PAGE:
Analysis of iOS & OS X Vulnerability: CVE-2016-1722

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By:Joshua Drake
Nikias Bassen

Apple released iOS 9.2.1 update, the first iOS security update in 2016. As part of this update, Apple fixed code execution vulnerability in syslogd that was reported by Zimperium zLabs researchers Nikias Bassen and Joshua J. Drake. In this blog we’ll share how we identified this vulnerability and the original advisory containing the technical details behind this vulnerability that can allow an attacker to execute code with root privileges on iOS devices running any version between 6.0 to 9.2.

During our fuzzing attempts in effort to improve the state of security on iOS devices, we investigated one of the crashes that our fuzzer triggered. Our fuzzer was not targeting syslog code, but once we investigated the crash it led to a comprehensive review of the open-source portion of syslogd. We identified the error in the code and were able to successfully trigger the crash. We notified and worked with Apple’s Security Team to fix the issue. Apple was quick to respond. Zimperium enterprise mobile security customers are protected from this and other critical attacks that were patched as part of iOS 9.2.1 security update. The full security advisory is below:

 iOS / OS X syslogd heap buffer overflow

Affected component:


Affected platforms and versions:

  • iOS 6.0 through 9.2
  • OS X 10.9 through 10.11.2


  • Apple, Inc.


  • CVE-2016-1722

Latest public source code version:

syslog-267 (OS X 10.10.5)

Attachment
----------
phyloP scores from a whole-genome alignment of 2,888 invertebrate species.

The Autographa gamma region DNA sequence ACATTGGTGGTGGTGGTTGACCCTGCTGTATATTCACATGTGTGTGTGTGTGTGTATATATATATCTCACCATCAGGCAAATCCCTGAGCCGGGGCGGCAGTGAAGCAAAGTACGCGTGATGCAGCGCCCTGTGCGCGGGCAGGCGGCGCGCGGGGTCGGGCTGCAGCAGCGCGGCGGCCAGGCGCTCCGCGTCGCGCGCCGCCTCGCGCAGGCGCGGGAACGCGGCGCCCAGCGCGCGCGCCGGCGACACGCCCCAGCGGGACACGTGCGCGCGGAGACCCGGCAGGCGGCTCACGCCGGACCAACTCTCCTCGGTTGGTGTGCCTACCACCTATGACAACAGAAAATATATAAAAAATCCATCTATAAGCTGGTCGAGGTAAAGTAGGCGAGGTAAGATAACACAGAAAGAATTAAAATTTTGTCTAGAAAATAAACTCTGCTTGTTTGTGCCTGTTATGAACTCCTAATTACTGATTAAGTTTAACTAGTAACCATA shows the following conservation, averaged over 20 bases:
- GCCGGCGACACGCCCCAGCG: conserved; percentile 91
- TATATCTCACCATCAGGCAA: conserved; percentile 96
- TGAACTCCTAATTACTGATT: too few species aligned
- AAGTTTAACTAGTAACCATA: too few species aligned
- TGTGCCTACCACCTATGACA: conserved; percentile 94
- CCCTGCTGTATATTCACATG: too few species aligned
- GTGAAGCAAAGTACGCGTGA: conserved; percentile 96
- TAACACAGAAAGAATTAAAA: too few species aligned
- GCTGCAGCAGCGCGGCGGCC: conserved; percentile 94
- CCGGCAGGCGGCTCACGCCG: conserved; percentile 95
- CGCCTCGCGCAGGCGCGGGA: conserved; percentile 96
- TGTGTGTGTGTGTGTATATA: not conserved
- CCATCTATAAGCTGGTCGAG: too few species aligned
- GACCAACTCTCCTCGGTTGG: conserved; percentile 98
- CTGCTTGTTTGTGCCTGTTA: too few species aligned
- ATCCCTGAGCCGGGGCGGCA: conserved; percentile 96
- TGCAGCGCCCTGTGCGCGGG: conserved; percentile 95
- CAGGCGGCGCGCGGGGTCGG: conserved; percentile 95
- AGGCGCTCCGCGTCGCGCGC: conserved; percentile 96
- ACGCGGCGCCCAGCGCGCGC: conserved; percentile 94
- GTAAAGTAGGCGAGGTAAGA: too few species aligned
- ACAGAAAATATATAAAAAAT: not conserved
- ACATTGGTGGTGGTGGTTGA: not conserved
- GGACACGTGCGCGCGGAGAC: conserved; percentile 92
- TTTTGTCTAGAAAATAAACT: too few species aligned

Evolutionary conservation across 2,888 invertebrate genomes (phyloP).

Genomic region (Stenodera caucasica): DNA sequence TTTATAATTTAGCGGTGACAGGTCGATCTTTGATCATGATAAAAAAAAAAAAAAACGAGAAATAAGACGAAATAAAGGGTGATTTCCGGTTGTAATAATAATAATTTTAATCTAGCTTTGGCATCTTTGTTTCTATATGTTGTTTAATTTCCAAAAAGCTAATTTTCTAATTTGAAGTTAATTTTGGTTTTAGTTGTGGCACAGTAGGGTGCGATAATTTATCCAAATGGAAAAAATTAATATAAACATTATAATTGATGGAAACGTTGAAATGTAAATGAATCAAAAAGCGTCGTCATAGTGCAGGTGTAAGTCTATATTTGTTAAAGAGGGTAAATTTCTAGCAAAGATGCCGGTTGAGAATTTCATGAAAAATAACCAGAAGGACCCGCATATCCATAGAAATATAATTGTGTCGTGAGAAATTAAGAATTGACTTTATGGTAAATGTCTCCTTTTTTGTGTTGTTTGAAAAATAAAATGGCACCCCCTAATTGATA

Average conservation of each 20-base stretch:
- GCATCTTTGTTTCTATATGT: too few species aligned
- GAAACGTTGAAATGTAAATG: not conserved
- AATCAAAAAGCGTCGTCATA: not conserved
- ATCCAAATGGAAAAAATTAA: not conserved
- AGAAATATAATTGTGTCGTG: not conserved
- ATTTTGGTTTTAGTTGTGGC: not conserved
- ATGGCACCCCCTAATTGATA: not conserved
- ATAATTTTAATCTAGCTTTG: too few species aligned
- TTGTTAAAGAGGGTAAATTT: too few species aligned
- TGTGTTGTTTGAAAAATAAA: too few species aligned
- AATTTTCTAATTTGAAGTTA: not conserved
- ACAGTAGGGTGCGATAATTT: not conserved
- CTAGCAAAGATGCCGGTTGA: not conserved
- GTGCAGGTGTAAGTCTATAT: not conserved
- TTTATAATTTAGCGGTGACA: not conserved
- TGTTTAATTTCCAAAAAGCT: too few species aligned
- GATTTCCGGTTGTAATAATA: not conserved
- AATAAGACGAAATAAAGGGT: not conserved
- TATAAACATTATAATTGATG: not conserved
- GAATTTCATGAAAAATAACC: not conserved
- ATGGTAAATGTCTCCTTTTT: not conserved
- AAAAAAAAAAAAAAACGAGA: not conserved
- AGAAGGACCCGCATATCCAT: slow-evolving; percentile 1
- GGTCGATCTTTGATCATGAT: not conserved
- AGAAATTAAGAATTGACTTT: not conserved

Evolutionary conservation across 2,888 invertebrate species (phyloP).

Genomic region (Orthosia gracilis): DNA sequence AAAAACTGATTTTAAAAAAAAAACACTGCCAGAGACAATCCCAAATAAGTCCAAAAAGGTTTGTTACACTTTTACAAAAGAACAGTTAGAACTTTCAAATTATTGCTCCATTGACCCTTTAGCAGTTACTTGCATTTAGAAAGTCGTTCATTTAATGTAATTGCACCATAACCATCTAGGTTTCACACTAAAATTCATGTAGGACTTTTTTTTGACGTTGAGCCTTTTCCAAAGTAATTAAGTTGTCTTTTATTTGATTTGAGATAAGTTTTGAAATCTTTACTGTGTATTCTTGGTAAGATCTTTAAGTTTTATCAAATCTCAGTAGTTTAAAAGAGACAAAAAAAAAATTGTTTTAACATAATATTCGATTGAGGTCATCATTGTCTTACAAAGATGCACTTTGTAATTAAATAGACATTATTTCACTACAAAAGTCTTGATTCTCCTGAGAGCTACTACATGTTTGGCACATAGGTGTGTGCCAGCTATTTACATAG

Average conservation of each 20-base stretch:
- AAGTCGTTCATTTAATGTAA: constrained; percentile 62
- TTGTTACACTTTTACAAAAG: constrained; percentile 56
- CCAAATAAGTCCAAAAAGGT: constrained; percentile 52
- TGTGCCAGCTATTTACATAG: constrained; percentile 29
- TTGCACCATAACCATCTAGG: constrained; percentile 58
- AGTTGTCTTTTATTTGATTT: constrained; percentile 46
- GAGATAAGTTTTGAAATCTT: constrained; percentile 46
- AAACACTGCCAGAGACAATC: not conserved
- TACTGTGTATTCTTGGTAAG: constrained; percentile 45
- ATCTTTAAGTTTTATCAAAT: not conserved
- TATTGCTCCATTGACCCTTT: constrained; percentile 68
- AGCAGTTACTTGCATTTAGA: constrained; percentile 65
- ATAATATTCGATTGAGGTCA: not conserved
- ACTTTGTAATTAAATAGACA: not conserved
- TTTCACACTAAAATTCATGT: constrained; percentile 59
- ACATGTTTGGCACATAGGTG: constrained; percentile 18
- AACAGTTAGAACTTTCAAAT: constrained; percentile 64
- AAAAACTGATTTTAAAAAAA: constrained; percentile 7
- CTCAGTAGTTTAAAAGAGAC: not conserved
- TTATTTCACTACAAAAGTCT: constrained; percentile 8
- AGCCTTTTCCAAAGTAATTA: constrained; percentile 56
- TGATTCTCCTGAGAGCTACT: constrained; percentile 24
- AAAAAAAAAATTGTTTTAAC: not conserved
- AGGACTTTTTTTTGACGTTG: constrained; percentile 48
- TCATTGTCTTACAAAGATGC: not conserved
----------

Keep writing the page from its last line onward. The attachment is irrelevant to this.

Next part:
Disclosure Timeline:

  1. Bug discovered and confirmed: Oct. 26, 2015
  2. Vendor Notified: Nov. 25, 2015
  3. Vulnerability patched: January 14th, 2016 with iOS 9.2.1


An incorrect size calculation during memory re-allocation leads to a heap buffer overflow in syslogd when multiple client connections are established.


Local elevation of privileges, remote code execution (trusted device on WiFi scenario) or Denial of Service


The syslogd process runs with root privileges on iOS. We found a heap overflow vulnerability which results in memory corruption and under certain scenarios may lead to arbitrary code execution. Data beyond the bounds of the heap buffer gets overwritten with file descriptor values. Certain manipulations allow some control over the value written. However, exploitation of this vulnerability does not appear to be trivial.


The software running on a development machine (typically Xcode running on a Mac) connects to a service called the syslog relay service ( This connection enables access to the device’s system log (syslog) and is usually accomplished via USB. When on the same WiFi network as the device, it is also possible to connect to this service remotely. Regardless of which medium is used, devices must be configured to trust the host computer before it can connect to the service. That is to say, it must be “paired”.

Exploiting this vulnerability involves host-to-device infection. Other typical attack vectors do not appear to be viable. Since a passcode-locked device can only trust a computer after the device has been unlocked, exploiting this issue on a device that is not trusted requires the passcode. Third-party apps running on the device have no way to directly communicate with syslogd.


The root cause of this vulnerability lies within the add_lockdown_session function in the source file syslogd.tproj/dbserver.c. During the execution of this function, the programmer re-allocates memory to grow the size of an array. Figure 1 shows the vulnerable part of the code.

160  void
161  add_lockdown_session(int fd)
162  {

167    dispatch_async(watch_queue, ^{
168      if (global.lockdown_session_count == 0)
                 global.lockdown_session_fds = NULL;
170       global.lockdown_session_fds = reallocf(global.lockdown_session_fds,
                           global.lockdown_session_count + 1 * sizeof(int));


Figure 1: Code excerpt from syslogd’s syslogd.tproj/dbserver.c source file. The highlighted lines show the root cause of the vulnerability.